IT isn’t as if I wasn’t flooded with offers of hospitality upon my return to Northumberland after twenty years away in New Zealand.
My best friend, my oldest friend (and my son’s godfather), his family and my old next-door-neighbour – along with my extended family – have all welcomed me home with open arms and assistance galore.
My cousin offered me the use of his home. My oldest friend in Bedlington offered me a similar arrangement (much to the delight of his 11-year-old son), and I now have both of their front door keys on my keyring to add to a number of others.
Since my return I’ve been ‘house sitting for a couple of new friends I met online the last time I was home (I even recruited, one of them, Brenda Dinsdale, to write for Voice of The North!). Back in New Zealand I visited her son who, lived near me in Wellington. Such a small place, this world!
But after two months back in Northumberland I realise I have forgotten the wonderful generosity of us northern folk. Kiwis (generally) are a friendly breed, but Geordies are a WHOLE class of kindness unto themselves.
Life, admittedly, is easier with a ready-made support network. With no income for four months (despite my best efforts and three unsuccessful interviews) I am reliant on my parents to feed me, so I add little things into our online supermarket shopping list as a small treat for myself.
This week? An avocado, a staple of my diet in New Zealand, yet something my dear mam and dad have never in their lives seen before, let alone tasted. So there I was, enjoying my lunchtime ham and pease pudding salad (no bread, as the diet demands!), and I went to cut open my avocado.
Dad: “How long have you been eating those?”
Me: “Years and years, dad.”
Dad: “What the heck is it?”
Me: “It’s an avocado dad – would you like a taste?” I pass him some on my fork.
Dad (tasting avocado for the first time in almost 81 years): “It’s okay, eh? Maybe a bit bitter for my liking.”
Hmmm. An interesting reaction from a man whom, that morning, I had caught eating pickled onions straight out of the jar: in other words, a veritable connoisseur of the finer things in his life.
And that got me thinking. Regardless of the generosity which surrounded me, I needed a space of my own. Somewhere I could simply call ‘mine’ where I could close the door and slob around in my pj’s all day, eating baked beans out of the tin washed down with a cheeky £3.99 vintage if I wished. But how to go about it?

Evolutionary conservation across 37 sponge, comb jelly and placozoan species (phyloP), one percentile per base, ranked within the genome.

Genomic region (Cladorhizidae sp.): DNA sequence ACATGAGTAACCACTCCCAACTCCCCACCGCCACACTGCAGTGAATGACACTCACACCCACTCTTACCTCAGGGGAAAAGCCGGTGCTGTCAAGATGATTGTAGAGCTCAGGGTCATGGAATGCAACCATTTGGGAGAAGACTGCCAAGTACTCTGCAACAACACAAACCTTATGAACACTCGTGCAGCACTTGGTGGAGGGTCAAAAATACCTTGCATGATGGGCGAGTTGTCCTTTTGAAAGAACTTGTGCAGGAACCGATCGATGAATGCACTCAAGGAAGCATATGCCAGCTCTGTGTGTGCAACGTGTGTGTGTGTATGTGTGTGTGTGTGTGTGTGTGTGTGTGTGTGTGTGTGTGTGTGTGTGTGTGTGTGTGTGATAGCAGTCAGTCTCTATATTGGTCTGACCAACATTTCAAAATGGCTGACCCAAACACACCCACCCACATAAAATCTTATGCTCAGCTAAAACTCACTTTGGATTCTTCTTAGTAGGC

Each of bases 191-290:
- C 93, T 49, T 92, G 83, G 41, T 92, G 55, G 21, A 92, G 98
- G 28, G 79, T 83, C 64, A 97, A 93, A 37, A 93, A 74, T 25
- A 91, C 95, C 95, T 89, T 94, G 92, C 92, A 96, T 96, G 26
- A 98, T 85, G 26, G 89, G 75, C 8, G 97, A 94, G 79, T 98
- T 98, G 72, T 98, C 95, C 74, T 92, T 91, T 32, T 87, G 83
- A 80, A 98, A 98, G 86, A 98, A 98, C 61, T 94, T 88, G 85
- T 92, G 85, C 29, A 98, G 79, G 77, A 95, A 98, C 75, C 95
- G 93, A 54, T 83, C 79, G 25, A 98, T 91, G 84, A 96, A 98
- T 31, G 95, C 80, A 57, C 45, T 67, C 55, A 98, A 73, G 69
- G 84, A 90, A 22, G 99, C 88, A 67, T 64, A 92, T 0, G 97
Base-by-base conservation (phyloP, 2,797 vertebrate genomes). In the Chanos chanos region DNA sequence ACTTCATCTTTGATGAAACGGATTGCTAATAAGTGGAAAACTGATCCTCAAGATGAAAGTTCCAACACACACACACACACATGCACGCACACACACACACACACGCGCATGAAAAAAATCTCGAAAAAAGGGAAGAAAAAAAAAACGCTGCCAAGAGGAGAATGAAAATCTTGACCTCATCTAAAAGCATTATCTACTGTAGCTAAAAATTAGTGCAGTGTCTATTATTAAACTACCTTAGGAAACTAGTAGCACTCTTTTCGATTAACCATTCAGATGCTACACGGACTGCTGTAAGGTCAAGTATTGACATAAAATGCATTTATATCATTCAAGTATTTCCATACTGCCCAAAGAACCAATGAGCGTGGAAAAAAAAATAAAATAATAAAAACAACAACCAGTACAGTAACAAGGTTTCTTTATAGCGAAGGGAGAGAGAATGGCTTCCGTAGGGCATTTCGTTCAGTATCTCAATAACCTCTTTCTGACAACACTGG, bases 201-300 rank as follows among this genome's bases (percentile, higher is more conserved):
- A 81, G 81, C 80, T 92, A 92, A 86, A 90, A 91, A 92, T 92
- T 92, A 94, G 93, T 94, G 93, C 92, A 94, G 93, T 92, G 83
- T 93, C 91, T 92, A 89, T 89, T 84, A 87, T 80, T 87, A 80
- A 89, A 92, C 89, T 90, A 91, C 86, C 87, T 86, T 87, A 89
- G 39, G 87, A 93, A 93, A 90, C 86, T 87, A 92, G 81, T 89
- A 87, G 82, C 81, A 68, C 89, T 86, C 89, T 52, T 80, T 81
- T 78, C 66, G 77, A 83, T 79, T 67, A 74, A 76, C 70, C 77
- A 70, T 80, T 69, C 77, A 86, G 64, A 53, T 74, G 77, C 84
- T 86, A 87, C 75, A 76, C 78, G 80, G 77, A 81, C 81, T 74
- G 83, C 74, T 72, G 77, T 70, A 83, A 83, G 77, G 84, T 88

Renting a place was out of the question with no income. Buying a place an even greater impossibility. And so I asked my dear friend Helen (the aforementioned ‘previous neighbour’), who is now the caravanning queen of Belford in darkest Northumberland, if she knew of anyone selling a tourer. And, lo and behold, she did! Friends of hers had just bought a flash new one and were about to put their trusty old caravan up for sale at a bargain price. A viewing was arranged; I bought it on the spot.
My new pad! A place to call my own, it was immediately christened ‘The Carolvan’ and generously towed to my mam and dad’s place where it was manhandled through the narrow gates onto their driveway in the pitch dark.
Well, the excitement I could barely contain was unfortunately short-lived: mam and dad came out in the darkness to have a little peep inside and when dad turned to zimmer-frame himself back indoors he caught his foot in a drain and all fifteen stone of a man considerably taller than my five-for-two went crashing down.
Somehow, an adrenaline rush helped me to get my hands under his armpits, and heave him, back on his feet, then walk him safely inside. No signs of blood, but I was concerned that he had gone down with all his weight on his shoulder.
He said he was fine, refused a cup of strong, sweet tea but couldn’t bring himself to decline the glass of Glenlivet I offered him! I didn’t turn down the rest of the bottle either: took it back to my cuzzie’s place and had three large straight ones to calm my nerves!
At this stage, the Carolvan is only used during the daytime as a writing den while I await delivery of its mislaid power lead. Writing in there without heat is a ridiculously cold exercise, even with a beautifully soft, aunty-donated blanket wrapped around my legs and wearing my new “70% Off” Per Uno coat. And with the evenings now drawing in so quickly, the light fades around 6pm.
But for now, it is my perfect wee escape, a place where I can breathe and call home when I need a bit of ‘me time’. And once it is up and running and warm I’ll be up for visitors. Any time.
Though visits from elderly parents will be STRICTLY managed in future!